Proteins and DNA: Their role in Anti-Aging
Proteins and DNA: Did you know…
- Proteins are the active mechanisms in our cells, the molecular workhorses of life.
- Proteins float around inside our cells or attach to membranes that are also inside cells.
- When a protein bumps into one of the molecules it can attach to, the protein goes to work and performs the chemical steps of life.
- Proteins give our cells their shape and function.
- Proteins also allow the cells to produce chemicals and release them outside the cell wall, into the extracellular solutions, for example, the blood.
How do proteins know where to go?
Proteins are created in our cells by other proteins interacting with DNA and RNA. The DNA has the assembly instructions for how the protein is put together, and the RNA, very similar looking to the DNA, carries the message to wherever the protein assembly needs to take place, away and out of the nucleus where the DNA is fixed.
How do the proteins and cells know what they are supposed to do?
If a cell doesn’t have the code for a specific protein, the protein doesn’t get made. Some specialized cells produce specific kinds of protein that other cells don’t, even though all the cells in a body carry the same exact DNA. Some genes, or sequences of DNA information that code for the production of a protein, are expressed more or less depending on what kind of cell it is. Hair follicle cells produce keratin protein abundantly, other cells in the same body produce none at all. In a man, testicle cells not only produce sperm cells, but those same cells create a chemical signal to the other cells in the body. That chemical signal that gets released into the blood by the testicle cells is called Testosterone.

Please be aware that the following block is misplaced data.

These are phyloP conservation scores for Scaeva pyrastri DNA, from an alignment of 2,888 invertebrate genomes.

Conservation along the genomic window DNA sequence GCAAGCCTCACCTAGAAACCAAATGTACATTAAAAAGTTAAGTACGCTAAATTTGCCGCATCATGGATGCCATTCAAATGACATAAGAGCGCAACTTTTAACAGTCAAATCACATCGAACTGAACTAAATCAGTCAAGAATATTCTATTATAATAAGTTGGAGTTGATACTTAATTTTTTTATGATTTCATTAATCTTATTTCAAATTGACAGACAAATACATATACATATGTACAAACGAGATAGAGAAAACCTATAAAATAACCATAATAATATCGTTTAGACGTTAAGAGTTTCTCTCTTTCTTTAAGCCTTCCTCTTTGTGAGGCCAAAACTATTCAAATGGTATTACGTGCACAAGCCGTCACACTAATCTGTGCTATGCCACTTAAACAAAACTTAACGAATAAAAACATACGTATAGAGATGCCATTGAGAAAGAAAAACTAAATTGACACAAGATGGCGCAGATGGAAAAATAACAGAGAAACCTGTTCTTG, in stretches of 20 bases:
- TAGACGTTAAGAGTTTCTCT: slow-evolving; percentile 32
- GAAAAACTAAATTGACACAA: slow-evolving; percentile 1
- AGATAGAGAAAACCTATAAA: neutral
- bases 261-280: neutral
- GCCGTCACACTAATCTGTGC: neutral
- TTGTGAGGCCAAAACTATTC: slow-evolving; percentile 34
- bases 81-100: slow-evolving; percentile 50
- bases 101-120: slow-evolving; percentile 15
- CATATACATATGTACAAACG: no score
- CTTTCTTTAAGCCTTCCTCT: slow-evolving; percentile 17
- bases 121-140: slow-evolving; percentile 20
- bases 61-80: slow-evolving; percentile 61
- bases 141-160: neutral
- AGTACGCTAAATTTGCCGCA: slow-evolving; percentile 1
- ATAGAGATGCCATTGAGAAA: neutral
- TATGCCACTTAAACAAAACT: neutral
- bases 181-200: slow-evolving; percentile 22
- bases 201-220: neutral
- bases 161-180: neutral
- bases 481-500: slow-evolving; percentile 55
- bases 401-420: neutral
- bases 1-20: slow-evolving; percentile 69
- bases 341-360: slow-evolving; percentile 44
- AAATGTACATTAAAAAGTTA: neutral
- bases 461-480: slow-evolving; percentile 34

The instructions that a cell follows at any one given time are regulated by the role of the cell, defined by the local environment the cell is in. If the cell is in a hair follicle, the cell does what the other hair follicle cells are doing. If a cell is in the testicles, it does what the other testicle cells are doing: producing and releasing testosterone.
Mutations? How do they happen?
Different people carry different genes that have anything from a slight impact on the production of proteins; other genes that differ from person to person create drastic changes. For example, skin color or eye color are defined by whether the cell produces melanin or not. Some genes might also define whether the body produces something critical for health, or the degree to which the body produces that component. If a gene is so broken that it fails to do what it’s working version does, we call that broken coding a mutation. Most mutations don’t produce amazing X-men type effects. Most mutations are just broken mechanisms because the information used to assemble them is corrupted in the DNA. Part of the blueprint for the protein got scrambled, misplaced, or erased, during a mutation, and now the blueprint is virtually worthless.
The great part is that Growth Hormone actually has the ability to reverse mutations in our cells. Maintaining healthy hormone levels is the key way to maximize our cellular regeneration process and efficiency. Please contact us at your earliest convince so we may help you by answering any additional questions and by helping you through the qualification process for legal hGH and/or Testosterone therapy.
You may also fill out our Medical History Form and can expect to be contacted by one of our expert Wellness Advisors within 24 business hours from its completion. We look forward to helping you change your life.